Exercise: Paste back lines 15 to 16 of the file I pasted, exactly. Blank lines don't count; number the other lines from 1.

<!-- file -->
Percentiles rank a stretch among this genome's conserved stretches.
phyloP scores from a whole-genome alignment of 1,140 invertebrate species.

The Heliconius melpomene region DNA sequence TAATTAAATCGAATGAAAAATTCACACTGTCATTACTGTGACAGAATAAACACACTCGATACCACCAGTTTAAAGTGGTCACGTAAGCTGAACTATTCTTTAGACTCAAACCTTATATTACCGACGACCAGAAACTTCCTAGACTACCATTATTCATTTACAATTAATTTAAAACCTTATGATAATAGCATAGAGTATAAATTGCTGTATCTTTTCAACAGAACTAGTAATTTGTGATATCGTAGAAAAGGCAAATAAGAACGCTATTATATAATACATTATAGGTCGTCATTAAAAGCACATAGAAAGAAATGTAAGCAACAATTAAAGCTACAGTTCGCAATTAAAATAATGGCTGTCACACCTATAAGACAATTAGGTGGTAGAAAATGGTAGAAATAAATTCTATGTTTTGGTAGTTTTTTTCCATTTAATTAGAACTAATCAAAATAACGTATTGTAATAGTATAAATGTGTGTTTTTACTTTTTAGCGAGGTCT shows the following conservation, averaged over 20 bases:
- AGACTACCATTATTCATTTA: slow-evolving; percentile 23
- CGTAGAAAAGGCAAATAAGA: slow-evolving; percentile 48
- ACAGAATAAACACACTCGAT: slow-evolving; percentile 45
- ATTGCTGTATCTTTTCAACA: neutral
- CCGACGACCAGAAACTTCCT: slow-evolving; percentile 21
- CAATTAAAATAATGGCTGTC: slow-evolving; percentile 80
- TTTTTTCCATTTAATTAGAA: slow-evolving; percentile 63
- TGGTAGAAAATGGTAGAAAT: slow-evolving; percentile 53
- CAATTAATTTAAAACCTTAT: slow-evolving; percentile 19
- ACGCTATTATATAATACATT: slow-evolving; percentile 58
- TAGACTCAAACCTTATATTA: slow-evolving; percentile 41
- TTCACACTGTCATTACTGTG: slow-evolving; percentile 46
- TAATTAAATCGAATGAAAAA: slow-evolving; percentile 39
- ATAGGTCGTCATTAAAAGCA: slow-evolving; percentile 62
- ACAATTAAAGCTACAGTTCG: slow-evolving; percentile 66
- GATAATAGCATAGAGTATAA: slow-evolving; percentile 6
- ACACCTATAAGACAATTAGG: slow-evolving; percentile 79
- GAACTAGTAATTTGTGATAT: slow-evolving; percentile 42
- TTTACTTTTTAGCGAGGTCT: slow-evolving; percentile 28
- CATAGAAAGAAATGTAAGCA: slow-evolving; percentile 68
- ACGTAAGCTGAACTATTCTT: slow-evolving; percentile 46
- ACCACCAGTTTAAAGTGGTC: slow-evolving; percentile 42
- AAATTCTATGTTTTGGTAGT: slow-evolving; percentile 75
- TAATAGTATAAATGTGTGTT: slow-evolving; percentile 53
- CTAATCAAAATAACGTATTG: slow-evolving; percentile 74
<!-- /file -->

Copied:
- TTCACACTGTCATTACTGTG: slow-evolving; percentile 46
- TAATTAAATCGAATGAAAAA: slow-evolving; percentile 39